Becoming a coaching manager doesn’t happen by proclamation or all at once. It takes an incredible amount of work, effort, and time. It also requires positive long-term commitment.
If you create frequent, brief, mostly positive, coaching opportunities, then your employees are more likely to be highly motivated.
It is important for managers to be in touch with their direct reports as individuals and as employees. A coaching relationship allows for this. To be successful, the employee needs to feel psychologically safe when talking with their manager. According to David Rock’s SCARF model for collaborating with & influencing others, managers need to be mindful of these 5 domains: Status, Certainty, Autonomy, Relatedness, and Fairness .
The following table summarizes the SCARF Model:
While keeping SCARF in the forefront of your mind, coaching moments are focused on what a manager needs from their employee AND what the employee needs from their manager. Sessions should be structured weekly; scheduled in advance; and limited to 15 minutes. It can be done in person or by phone. These can be done separately or as part of other one-to-one meetings – as long as a portion of the time is devoted to what employees need. Additionally, both parties should be accountable for holding these meetings: employees should be encouraged to confirm and remind the manager of coaching moments. They should also be encouraged to schedule additional coaching moments when needed.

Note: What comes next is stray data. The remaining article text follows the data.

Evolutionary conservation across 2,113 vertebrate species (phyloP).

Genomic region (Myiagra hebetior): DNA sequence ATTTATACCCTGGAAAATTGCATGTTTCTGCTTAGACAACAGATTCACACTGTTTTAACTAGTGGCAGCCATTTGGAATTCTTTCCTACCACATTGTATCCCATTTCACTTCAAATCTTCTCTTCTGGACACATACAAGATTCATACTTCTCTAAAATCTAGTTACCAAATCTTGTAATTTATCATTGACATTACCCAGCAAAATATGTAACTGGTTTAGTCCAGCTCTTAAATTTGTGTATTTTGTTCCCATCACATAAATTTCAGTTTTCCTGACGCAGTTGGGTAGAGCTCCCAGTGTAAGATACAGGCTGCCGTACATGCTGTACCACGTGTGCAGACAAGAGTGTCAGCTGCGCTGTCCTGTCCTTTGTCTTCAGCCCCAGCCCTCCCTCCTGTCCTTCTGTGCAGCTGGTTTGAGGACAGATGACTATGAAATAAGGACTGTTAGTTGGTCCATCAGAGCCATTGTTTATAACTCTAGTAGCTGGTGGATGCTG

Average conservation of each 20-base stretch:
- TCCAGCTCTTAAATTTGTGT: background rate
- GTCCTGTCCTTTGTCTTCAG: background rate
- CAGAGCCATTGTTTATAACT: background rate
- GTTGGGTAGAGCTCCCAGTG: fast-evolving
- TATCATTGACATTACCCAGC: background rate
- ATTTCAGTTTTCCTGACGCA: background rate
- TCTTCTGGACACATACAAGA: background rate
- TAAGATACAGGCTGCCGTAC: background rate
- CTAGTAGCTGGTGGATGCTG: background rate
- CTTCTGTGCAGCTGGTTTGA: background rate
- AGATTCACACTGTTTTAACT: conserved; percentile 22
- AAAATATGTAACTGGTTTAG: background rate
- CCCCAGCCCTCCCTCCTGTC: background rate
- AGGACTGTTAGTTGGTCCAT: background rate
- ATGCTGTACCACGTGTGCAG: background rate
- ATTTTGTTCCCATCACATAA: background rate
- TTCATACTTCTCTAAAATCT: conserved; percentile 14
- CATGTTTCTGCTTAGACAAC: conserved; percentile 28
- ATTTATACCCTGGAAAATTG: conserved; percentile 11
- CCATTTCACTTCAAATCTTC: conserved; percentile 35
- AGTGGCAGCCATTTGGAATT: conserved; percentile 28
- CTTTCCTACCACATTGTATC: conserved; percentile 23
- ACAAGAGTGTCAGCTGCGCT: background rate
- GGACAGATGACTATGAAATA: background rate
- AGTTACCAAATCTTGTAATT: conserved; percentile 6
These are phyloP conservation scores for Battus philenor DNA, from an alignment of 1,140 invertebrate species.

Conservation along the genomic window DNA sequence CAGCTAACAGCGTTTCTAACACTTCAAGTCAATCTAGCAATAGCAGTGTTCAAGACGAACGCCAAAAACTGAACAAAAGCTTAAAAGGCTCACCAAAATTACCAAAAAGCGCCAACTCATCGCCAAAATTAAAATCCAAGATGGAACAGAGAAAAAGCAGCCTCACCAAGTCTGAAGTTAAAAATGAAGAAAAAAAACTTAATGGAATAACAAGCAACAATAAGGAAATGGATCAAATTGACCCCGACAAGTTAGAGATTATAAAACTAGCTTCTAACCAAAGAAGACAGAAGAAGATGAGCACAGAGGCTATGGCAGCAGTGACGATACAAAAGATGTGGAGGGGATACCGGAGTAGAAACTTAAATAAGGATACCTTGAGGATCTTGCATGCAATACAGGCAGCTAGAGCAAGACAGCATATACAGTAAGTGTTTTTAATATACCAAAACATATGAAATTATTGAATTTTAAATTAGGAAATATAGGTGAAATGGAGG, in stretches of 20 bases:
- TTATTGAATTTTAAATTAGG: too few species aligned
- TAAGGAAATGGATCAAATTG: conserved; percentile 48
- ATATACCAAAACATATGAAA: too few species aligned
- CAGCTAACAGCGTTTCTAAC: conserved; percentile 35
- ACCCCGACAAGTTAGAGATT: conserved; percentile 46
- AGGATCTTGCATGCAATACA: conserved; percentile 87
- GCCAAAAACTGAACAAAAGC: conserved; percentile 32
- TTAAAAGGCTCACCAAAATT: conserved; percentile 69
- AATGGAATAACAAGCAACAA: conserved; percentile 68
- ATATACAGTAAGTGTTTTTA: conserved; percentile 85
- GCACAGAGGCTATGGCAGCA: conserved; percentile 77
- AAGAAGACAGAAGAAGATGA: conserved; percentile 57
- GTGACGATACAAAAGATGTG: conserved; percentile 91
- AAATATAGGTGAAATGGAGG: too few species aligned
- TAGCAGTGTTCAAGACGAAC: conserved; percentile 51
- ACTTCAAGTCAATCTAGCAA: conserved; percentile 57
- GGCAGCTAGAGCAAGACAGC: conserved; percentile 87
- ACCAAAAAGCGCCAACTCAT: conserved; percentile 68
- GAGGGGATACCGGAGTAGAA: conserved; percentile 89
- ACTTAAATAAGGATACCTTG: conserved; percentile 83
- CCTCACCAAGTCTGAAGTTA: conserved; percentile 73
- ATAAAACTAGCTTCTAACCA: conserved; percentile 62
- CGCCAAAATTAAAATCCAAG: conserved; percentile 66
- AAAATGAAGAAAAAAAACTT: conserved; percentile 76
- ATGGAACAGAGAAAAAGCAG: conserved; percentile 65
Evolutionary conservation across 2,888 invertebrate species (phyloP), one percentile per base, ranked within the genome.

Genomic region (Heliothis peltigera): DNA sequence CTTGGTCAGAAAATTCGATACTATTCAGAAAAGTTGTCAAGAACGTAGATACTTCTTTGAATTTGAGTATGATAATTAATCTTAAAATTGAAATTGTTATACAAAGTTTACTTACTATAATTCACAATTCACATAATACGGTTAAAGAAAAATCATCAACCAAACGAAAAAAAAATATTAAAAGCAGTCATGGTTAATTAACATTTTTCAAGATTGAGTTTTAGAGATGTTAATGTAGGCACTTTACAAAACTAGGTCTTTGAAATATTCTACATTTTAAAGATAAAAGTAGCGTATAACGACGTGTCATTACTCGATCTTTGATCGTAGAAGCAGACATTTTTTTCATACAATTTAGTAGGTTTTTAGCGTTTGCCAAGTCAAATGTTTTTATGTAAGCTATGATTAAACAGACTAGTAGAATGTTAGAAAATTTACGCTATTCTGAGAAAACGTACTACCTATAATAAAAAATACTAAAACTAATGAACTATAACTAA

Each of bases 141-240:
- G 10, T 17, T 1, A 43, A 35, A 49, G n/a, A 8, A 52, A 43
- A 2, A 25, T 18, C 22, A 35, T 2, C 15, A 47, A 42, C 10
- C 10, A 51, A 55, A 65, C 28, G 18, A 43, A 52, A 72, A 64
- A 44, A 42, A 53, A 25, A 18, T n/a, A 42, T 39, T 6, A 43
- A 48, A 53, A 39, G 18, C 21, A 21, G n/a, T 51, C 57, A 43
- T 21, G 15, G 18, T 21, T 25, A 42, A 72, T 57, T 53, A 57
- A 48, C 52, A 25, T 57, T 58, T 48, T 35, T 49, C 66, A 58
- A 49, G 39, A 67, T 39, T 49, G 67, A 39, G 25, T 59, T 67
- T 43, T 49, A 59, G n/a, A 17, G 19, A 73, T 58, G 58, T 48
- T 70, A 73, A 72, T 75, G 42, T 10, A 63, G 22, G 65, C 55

For the coaching moments to truly motivate your employees, use the following approach:
- It’s not about who is right; it is about making a difference
- It is a 2-way dialogue, not a dictate
- Focus on future, not the past
- Ask for and listen to the other person’s ideas
- Try not to prove the other wrong
Follow this structure at every coaching moments session:
- Start with Humble Inquiry using Curious Listening
- Appreciate using Ongoing Regard
- Provide Effective Feedback
- Test Assumptions using The Ladder of Inference
- Provide Clear Expectations
- Deconstruct the Conversation
Questions to Deepen Thinking
Do you consider yourself a coaching manager?
What will happen if you make an effort to cultivate psychologically safety for your employees?
Can you use 1:1 your time with employees differently?
Rock, D. (2008). SCARF: A brain-based model for collaborating with and influencing others. Neuroleadership.org
Goldsmith, M. (2015). Six Questions for Better Coaching. Talent Quarterly (#5, The Feedback issue), pp. 8-12, 29-30.
Boyatzis, R. & McKee, A. (2005) Resonant Leadership: Renewing Yourself and
Connecting with Others Through Mindfulness, Hope, and Compassion.
Harvard Business School Press.
Leadership Revolution: The Coaches Are Coming!
Ongoing Regard: Boost the Power of Your Thank You
The DOs & DON’Ts of Curious Listening: Tell Me More
Build Empathy into Your Interactions Part 2: Climbing the Ladder of Inference
Accountability Leads to Innovation: 5 Requirements for Setting Clear Expectations
Build Empathy into Your Interactions Part 3: Deconstruct Your Conversations
The Two Faces of Feedback: Reinforcing & Corrective
Want Better Feedback Conversations? Prepare the Receiver